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Avascular necrosis or AVN, also called osteonecrosis, is a condition that happens when parts of bone die because of poor blood supply.
AVN can occur as a side effect of some cancers or cancer treatments. It can also occur with serious illnesses such as sickle cell disease.
AVN can affect one bone. Or it can affect many bones. AVN can cause pain and affect joint function in the:
Avascular necrosis may be mild. The condition may also be severe. It can cause pain and long-term disability.
Up to half of children treated for acute lymphoblastic leukemia (ALL) have some degree of AVN. Children who have received a bone marrow transplant have some degree of AVN. Children who received a bone marrow transplant are also at high risk of developing AVN.
AVN can happen in any bone. But it is usually seen at the end of long bones in pediatric cancer patients. This is an area called the epiphysis.
Damage to bones and joints can lead to long-term problems including joint collapse and arthritis.
Older children and teens are more likely to develop AVN during cancer treatment. It is less common in children under 10.
Early stages of AVN can be hard to detect. Your child may not have pain or other symptoms until bone damage is severe.
Some patients may need surgery to improve blood flow and relieve pressure within the bone. If there is severe damage or joint collapse, your child may eventually need a joint replacement.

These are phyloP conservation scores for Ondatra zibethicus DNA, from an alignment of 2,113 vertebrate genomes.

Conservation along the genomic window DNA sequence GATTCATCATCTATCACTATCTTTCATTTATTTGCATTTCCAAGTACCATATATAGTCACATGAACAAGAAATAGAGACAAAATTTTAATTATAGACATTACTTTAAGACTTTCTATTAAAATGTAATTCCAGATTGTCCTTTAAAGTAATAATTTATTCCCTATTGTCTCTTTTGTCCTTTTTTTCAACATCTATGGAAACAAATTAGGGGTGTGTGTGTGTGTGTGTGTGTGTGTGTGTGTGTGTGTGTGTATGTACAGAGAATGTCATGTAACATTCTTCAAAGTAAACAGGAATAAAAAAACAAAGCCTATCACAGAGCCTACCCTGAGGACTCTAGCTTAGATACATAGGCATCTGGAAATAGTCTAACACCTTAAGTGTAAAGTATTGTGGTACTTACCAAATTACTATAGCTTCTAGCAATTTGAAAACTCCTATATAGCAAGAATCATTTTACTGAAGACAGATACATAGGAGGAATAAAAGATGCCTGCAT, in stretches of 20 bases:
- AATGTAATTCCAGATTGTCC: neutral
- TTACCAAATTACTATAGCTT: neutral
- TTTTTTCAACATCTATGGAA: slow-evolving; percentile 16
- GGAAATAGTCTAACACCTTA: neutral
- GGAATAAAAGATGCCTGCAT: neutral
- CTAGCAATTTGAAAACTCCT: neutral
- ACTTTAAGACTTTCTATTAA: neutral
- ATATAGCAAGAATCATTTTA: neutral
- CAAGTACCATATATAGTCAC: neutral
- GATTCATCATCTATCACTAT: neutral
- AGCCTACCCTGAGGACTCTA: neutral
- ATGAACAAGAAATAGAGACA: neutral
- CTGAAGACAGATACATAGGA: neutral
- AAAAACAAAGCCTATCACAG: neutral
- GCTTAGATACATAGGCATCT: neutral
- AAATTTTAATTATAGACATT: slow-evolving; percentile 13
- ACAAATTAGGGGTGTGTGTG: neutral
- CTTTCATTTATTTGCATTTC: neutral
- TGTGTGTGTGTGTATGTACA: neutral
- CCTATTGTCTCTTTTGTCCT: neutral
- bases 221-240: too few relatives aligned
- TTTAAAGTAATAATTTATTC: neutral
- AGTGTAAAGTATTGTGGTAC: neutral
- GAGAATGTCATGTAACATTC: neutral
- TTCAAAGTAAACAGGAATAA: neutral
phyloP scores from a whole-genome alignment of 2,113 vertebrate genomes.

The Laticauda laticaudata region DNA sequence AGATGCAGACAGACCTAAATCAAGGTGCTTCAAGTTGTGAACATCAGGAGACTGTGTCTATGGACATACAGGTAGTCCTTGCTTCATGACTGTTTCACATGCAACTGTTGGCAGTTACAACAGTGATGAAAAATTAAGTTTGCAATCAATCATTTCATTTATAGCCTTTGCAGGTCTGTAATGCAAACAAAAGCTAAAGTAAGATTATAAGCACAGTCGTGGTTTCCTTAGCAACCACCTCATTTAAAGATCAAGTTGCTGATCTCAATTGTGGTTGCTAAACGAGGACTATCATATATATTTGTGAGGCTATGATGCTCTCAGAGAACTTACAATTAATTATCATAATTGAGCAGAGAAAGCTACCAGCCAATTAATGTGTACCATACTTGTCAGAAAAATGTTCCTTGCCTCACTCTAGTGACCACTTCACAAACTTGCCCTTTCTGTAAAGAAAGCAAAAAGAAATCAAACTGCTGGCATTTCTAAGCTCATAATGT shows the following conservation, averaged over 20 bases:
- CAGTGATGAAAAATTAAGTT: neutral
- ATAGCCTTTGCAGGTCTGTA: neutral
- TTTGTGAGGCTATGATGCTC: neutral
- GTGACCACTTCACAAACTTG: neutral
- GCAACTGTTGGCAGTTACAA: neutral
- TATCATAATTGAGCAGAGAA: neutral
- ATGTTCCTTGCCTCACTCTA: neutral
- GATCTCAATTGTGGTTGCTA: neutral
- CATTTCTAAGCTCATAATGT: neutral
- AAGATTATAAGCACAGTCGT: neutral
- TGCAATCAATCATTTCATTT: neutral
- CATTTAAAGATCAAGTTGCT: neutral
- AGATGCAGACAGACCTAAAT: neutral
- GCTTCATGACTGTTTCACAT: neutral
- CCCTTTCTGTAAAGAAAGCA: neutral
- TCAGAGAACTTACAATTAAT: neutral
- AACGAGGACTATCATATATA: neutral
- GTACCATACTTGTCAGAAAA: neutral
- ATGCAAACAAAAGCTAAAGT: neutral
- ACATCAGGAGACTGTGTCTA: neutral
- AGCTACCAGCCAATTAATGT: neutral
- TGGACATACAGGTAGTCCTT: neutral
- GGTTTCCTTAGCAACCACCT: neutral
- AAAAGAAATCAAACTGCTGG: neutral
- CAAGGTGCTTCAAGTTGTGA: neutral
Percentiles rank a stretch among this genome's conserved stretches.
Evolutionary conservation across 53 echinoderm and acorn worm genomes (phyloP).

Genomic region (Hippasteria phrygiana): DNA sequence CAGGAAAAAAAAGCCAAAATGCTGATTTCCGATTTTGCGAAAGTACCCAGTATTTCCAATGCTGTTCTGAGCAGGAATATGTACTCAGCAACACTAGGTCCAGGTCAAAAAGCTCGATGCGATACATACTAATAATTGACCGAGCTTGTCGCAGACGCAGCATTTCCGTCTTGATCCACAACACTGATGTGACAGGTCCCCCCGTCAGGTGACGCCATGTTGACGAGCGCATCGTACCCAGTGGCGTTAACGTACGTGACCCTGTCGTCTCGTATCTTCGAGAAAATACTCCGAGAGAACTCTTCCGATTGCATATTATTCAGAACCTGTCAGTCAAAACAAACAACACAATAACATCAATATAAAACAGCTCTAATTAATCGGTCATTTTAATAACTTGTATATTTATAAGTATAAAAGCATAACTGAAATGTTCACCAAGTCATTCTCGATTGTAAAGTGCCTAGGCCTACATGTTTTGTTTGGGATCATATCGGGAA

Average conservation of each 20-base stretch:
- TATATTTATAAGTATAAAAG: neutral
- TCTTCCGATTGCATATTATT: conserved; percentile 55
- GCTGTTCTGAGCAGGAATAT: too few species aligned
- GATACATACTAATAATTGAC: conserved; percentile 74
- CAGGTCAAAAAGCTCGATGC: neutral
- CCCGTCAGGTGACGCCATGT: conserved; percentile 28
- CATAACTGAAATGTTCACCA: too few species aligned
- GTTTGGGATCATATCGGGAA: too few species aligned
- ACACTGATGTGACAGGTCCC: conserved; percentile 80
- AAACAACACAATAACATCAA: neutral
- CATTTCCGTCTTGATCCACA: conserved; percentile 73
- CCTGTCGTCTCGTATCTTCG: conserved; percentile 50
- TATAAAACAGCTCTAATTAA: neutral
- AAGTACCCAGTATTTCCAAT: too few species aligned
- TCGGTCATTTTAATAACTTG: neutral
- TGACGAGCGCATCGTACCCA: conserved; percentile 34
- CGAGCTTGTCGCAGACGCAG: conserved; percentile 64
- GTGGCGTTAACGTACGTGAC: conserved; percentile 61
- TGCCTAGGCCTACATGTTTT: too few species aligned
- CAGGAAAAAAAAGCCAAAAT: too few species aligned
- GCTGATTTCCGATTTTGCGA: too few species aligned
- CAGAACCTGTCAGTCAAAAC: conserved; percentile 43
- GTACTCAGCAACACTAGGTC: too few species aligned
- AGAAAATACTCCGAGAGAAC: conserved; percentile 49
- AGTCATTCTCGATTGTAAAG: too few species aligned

People with sickle cell disease have red blood cells that are sticky and shaped like a banana. Normal red blood cells are round and flexible.
Sickle cells can block blood flow in small blood vessels of the body. When blood flow is blocked in vessels that supply bone, the bone does not get enough oxygen. That can cause bone tissue to die.
Avascular necrosis results from losing blood supply to bone in the joint. This loss of blood causes narrowing of the joint and collapse of the bone.
Avascular necrosis can affect a single joint or more than one joint.
Some patients may not have any symptoms at first. But as AVN progresses, they can have joint and bone pain.
If your child has AVN, you may notice them:
AVN can sometimes result in collapse of bone. And the pain may suddenly worsen.
Pain and disability usually depend on:
Pain is not a reliable indicator of how severe AVN is. Small areas of AVN can be very painful. Other patients may not have pain, even when areas of AVN are very large.
Avascular necrosis is a complex condition that can be based on many factors. But the main cause of AVN is a loss of blood supply to the bone. This can happen during cancer treatment or because of conditions such as sickle cell disease.
When blood vessels are too small or become damaged or clogged, nutrients and oxygen cannot get to the bone. Bone cells begin to die.
Your care team can help you understand more about what might cause AVN in your child’s specific situation.
The main goals of treatment are pain control, maintaining joint function, and preventing further damage.
Your child’s care team will create a care plan to help manage AVN. Doctors consider:
Ways you can help your child manage avascular necrosis include:
In some cases, surgery might be used to treat avascular necrosis. These options can include:
Your child may find help from mind-body therapies such as massage, acupuncture, biofeedback, and relaxation techniques.
Specific techniques can help your child:
Talk to your child’s care team before trying any new therapy. They will ensure that it is safe and fits well with your child’s needs.
Reviewed: September 2022